the same brigade. The promotion of Colonel Perry for the command of the three Florida regiments breaks up General Pryor's brigade. I thought it possible that the latter might be assigned to duty south of James River, a country with which he is acquainted, and where he would probably like to serve.
From advices received from Generals Jackson and Stuart, the enemy are advancing steadily from the Potomac, their right moving along the base of the Blue Ridge, and their left resting on the Orange and Alexandria Railroad. They occupy the gaps in the mountains as they progress, and have already reached Manassas Gap, which at least accounts yesterday was held by your pickets. They have not yet taken possession of Warrenton, which is still held by Colonel [W. H.] Payne [Fourth Virginia Cavalry]. General Jackson's corps is in the valley, his advance being at Front Royal. I do not think they will advance very far while he is in position to threaten their flank. Should they, however, continue their forward movement, General Jackson is directed to ascend the valley, and should they cross the Rappahannock, General Longstreet's corps will retire through Madison, where forage can be obtained, and the two corps unite through Swift Run Gap. No opposition has yet been offered to their advance, except the resistance of our cavalry and pickets. I have not yet been able to ascertain the strength of the enemy, but presume it is the whole of McClellan's army, as I learn that his whole force from Harper's Ferry, to Hagerstown has been withdrawn from Maryland, leaving only pickets at the fords, and but few troops at Harper's Ferry. He is also moving more rapidly than usual, and it looks like a real advance. I am, therefore, inclined to think that the operations south of James River for the present are intended to divert and distract us, and I would not have detached Evans' brigade as yet but for the urgent call of the Department, as it is possible that the whole force of this army may yet be needed in this section. I request that every exertion may be made to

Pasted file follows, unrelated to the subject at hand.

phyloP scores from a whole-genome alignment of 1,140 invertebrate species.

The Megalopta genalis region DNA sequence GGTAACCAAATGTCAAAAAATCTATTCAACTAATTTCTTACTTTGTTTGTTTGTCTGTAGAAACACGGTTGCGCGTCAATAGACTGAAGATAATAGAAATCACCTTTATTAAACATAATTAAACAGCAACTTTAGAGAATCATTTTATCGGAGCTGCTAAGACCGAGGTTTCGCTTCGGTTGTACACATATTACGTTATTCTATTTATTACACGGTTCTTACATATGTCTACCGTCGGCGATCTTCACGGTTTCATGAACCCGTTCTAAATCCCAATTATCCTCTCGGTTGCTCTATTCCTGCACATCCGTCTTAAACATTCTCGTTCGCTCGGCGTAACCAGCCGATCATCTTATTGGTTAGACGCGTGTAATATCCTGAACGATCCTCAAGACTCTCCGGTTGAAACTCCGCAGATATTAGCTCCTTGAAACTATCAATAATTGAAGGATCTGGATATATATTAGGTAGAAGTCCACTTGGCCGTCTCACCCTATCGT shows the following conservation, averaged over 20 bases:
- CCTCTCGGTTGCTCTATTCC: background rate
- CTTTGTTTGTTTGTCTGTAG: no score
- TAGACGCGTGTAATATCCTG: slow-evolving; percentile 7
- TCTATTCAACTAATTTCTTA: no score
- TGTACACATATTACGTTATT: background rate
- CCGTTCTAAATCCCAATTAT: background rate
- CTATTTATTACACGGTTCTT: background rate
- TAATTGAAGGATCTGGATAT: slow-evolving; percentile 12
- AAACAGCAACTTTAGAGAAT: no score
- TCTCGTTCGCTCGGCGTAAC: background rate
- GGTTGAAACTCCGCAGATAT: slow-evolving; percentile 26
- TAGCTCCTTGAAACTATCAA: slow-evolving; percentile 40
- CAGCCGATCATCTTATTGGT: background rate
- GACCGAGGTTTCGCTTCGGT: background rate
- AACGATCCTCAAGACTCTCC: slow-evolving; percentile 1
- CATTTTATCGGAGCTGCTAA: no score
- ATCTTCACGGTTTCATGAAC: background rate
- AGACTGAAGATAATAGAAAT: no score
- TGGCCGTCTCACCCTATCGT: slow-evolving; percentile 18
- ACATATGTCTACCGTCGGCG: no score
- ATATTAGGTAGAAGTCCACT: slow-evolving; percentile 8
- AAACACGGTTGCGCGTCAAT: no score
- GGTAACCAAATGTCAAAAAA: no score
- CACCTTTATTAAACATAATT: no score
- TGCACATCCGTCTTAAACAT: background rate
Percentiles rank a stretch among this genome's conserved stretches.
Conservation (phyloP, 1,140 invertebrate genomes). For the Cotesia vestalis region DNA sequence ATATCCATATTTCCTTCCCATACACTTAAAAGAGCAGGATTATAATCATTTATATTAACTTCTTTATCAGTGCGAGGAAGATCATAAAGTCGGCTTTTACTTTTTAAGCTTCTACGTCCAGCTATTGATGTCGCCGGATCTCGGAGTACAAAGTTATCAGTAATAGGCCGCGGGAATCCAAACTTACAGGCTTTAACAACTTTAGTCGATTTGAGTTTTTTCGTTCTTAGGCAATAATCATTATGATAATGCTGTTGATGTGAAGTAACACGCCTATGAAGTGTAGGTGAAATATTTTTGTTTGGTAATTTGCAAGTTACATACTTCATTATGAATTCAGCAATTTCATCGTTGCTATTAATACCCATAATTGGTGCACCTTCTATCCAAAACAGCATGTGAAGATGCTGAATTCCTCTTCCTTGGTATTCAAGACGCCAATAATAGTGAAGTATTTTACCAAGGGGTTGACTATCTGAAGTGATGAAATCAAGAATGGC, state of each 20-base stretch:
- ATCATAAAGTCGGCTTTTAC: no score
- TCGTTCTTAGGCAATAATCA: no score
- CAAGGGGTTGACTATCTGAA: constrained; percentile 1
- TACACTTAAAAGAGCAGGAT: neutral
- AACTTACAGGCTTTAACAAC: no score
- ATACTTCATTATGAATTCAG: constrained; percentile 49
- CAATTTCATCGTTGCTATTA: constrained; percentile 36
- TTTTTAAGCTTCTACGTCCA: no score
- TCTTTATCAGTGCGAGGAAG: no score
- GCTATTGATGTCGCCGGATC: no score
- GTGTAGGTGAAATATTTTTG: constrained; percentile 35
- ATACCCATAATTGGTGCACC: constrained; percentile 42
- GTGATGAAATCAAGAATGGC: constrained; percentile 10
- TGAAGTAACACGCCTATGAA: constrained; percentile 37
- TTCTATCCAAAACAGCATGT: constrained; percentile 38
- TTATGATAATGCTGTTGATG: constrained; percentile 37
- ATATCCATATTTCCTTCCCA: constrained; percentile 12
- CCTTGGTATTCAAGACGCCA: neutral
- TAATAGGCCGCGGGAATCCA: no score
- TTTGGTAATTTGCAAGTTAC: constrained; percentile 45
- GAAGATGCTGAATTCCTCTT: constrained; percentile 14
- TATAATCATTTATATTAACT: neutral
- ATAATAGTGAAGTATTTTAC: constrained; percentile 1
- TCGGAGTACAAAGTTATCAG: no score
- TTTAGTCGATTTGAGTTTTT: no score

re-enforce our troops south of James River by the regiments of North Carolina, so as to keep the enemy at bay in that quartermaster as long as possible.
The troops here are supplies with flour from the mills in this region, without as yet, trenching upon the grain collected by the commissary department to transport to Richmond, and some meat on the hoof has also been purchased.
I am, with high respect, your obedient servant,
R. E. LEE,
HDQRS. ARMY OF NORTHERN VIRGINIA,
November 6, 1862.
I. Colonel S. D. Lee, commanding artillery battalion, will immediately repair to Richmond, Va., and report to the Adjutant and Inspector General, S. C. Army. Brigadier General W. N. Pendleton, chief of artillery, will assign an officer to relieve Colonel S. D. Lee.
II. Brigadier General N. G. Evans will proceed with his brigade to Weldon, N. C., reporting, when passing through Richmond, to Major General G. W.
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VIII. The following promotions, having been made by the President, are announced accordingly, and officers assigned to duty as follows:
Major General James, Longstreet to be lieutenant-general, and to command First Army Corps.